NASA's Terra satellite captured an image of Tropical Storm Kai-tak affecting the northern Philippines on August 13 as the storm heads toward China for a final landfall. Warnings are already in effect in part of the Philippines. Tropical storm Kai-tak is the fourteenth tropical cyclone of the western North Pacific season. On August 13 at 11 a.m. EDT, Kai-tak had maximum sustained winds near 40 knots (46 mph/74 kmh). It was located approximately 290 nautical miles (334 miles/ 537 km) east-Northeast of Manila, Philippines, has tracked west-southwestward at 11 knots (12.6 mph/20.3 kmh). The storm is called "Helen" in the Philippines, and its close proximity has caused the issuance of warnings.

Public storm warning signal #1 is in effect for the Luzon provinces: Apayao, Cagayan, Babuyan, Quirino, Aurora, Isabela, Kalinga, and the Batanes and Calayan group of islands. Public Signal #1 means winds between 28-37 mph (45-60 kmh) can be expected.

Public Storm Signal 2 is in effect for Isabela and Cagayan, where winds between 37-62 mph (61-100 kmh) can be expected. The Philippine Atmospheric Geophysical and Astronomical Services Adminstration, known as PAGASA, caution residents living in low lying and mountainous areas that flash flooding and mudslides are possible from the heavy rainfall. In addition, residents living along the coasts are being cautioned against large waves or storm surges.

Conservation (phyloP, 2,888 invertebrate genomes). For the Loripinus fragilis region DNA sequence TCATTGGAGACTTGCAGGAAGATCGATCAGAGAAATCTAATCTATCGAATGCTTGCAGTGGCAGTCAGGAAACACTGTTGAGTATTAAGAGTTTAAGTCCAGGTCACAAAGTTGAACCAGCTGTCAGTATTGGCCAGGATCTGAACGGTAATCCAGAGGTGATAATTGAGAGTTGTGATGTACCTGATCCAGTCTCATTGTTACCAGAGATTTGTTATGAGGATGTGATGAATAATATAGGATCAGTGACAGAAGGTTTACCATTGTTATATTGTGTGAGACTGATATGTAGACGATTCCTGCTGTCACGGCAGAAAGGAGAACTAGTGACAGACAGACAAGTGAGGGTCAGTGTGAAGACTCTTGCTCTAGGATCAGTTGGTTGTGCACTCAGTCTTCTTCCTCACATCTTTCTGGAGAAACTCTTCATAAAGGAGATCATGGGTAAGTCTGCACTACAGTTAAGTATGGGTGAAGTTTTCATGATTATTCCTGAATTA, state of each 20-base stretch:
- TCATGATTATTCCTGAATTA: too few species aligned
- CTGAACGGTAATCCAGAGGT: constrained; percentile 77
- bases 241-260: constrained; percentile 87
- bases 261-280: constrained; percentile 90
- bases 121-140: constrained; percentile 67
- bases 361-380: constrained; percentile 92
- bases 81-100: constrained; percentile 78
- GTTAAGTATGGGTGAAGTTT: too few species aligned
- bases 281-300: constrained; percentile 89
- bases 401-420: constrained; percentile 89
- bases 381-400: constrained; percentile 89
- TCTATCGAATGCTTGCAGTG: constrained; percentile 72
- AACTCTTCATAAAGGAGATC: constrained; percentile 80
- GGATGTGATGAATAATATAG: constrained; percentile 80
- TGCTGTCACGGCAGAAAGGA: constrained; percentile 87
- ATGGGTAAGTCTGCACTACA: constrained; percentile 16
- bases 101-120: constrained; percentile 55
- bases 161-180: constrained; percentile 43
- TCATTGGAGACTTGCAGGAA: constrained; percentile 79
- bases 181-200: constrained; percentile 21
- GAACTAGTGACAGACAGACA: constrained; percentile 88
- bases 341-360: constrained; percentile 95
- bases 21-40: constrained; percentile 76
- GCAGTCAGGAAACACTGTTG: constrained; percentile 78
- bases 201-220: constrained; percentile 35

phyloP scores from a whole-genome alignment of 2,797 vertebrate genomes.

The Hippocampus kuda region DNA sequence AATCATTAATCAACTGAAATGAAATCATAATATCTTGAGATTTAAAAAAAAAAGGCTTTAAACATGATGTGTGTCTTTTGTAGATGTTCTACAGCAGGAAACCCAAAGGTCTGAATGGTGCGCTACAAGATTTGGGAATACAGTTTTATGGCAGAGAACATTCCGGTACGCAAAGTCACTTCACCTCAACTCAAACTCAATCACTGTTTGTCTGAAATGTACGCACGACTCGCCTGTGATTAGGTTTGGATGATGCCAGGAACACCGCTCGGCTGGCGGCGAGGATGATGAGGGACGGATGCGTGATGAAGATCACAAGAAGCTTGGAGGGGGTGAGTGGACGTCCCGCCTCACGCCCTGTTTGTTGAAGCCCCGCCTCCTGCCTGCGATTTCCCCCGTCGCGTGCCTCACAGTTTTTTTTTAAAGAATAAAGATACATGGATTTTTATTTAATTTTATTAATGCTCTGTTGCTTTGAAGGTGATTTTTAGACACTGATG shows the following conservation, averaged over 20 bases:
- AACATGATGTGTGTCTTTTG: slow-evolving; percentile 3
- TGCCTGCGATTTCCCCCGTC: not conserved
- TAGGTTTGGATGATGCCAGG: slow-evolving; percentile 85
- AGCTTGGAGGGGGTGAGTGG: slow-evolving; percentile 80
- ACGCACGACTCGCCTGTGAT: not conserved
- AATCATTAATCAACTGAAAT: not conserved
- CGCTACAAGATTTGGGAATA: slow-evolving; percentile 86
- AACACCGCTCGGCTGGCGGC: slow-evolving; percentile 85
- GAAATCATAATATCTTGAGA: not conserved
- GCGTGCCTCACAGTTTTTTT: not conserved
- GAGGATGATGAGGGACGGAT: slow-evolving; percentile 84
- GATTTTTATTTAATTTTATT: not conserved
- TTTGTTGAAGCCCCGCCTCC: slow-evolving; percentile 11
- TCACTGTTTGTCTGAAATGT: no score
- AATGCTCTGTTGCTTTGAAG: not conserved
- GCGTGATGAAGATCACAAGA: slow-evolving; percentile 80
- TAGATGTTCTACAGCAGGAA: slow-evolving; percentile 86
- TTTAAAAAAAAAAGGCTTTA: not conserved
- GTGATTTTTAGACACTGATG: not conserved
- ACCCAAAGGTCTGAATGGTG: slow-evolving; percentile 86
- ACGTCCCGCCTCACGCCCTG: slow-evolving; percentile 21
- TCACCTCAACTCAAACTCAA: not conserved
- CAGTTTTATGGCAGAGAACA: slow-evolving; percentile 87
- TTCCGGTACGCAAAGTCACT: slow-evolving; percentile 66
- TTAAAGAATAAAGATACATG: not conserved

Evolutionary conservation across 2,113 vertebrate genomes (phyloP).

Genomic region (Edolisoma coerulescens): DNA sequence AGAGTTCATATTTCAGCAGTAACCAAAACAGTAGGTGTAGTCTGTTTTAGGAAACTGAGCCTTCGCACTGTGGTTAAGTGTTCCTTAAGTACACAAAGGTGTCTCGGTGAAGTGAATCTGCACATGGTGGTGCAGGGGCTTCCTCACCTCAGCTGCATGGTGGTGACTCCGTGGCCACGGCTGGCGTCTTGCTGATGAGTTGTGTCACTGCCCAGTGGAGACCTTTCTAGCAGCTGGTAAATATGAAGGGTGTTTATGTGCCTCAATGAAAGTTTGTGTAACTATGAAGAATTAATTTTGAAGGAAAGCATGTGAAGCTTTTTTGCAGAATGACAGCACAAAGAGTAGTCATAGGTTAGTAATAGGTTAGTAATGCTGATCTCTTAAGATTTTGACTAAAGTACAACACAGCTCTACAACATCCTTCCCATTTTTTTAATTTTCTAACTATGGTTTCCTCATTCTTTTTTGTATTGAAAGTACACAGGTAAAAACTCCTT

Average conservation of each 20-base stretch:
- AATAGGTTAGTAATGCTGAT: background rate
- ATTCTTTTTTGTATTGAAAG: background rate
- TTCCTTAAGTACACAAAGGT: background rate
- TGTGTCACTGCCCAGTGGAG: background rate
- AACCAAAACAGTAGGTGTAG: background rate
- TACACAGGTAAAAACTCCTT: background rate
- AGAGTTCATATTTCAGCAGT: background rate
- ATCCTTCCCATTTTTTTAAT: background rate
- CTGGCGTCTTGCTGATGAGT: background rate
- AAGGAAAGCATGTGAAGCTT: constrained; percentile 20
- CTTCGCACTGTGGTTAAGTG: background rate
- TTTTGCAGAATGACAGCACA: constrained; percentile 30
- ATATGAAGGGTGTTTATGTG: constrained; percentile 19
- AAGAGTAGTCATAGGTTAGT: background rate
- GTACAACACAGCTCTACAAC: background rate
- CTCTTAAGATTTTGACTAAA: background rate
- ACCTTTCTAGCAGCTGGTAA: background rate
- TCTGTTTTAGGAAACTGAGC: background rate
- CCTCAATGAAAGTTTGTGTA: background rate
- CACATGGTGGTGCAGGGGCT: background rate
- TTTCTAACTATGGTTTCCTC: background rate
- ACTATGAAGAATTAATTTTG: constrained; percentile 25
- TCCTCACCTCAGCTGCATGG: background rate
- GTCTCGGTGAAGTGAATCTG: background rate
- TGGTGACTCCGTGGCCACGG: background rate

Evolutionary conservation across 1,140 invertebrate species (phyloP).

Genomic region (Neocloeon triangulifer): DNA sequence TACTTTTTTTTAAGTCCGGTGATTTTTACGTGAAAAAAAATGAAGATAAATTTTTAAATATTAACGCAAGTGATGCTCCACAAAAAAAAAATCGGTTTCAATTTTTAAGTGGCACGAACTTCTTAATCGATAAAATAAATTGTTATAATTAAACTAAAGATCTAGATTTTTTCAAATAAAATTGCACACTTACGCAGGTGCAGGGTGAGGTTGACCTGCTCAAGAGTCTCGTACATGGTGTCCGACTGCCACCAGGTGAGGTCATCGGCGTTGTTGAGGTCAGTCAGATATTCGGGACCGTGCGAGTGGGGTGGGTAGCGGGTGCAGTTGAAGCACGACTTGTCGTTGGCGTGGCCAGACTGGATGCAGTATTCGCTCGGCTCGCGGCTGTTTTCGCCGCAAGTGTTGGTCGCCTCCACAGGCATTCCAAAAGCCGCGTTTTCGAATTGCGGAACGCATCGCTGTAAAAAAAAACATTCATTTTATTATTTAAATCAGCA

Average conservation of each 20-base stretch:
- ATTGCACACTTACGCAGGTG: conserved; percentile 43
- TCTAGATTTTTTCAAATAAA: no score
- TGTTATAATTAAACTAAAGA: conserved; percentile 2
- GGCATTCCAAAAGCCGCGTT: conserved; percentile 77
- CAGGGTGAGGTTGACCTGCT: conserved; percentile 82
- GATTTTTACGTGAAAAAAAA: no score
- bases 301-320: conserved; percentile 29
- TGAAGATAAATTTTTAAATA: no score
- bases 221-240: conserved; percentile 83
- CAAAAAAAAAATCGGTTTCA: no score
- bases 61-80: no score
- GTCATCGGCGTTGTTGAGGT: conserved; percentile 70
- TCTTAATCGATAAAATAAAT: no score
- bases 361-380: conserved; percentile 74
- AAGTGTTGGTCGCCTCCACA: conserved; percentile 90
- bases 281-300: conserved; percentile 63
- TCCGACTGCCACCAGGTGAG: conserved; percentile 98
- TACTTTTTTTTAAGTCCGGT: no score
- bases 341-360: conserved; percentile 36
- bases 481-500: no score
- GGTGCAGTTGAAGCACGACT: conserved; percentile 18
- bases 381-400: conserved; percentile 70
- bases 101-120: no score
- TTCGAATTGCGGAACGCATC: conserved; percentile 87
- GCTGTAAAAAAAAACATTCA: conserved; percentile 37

The Moderate Resolution Imaging Spectroradiometer (MODIS) instrument onboard NASA's Terra satellite captured an image of Tropical Storm Kai-tak, located just off the east coast of the Philippines on August 13 at 0230 UTC (Aug. 12 at 10:30 p.m. EDT). Satellite imagery showed that the convection (rising air that forms the thunderstorms that make up the tropical storm) have strengthened around the center of the storm. The MODIS image was created at NASA's Goddard Space Flight Center in Greenbelt, Md. by the MODIS Rapid Response Team.

Kai-tak is moving along the southern edge of a subtropical ridge, which is an elongated area of high pressure. Kai-tak will move northwestward and slowly intensify, passing through the Luzon Strait, while its center stays at sea, north of Luzon, the Philippines.Kai-tak is expected to make landfall north of Hong Kong on August 16. Although forecasters at the Joint Typhoon Warning Center expect Kai-tak to strengthen, it is expected to weaken before making landfall because of cooling ocean heat content and wind shear.

For a high-resolution image of Kai-tak from NASA's Terra satellite, go to: http://lance-modis.eosdis.nasa.gov/cgi-bin/imagery/single.cgi?image=Kai-tak.A2012226.0230.2km.jpg

Text Credit: Rob Gutro
NASA Goddard Space Flight Center, Greenbelt, Md.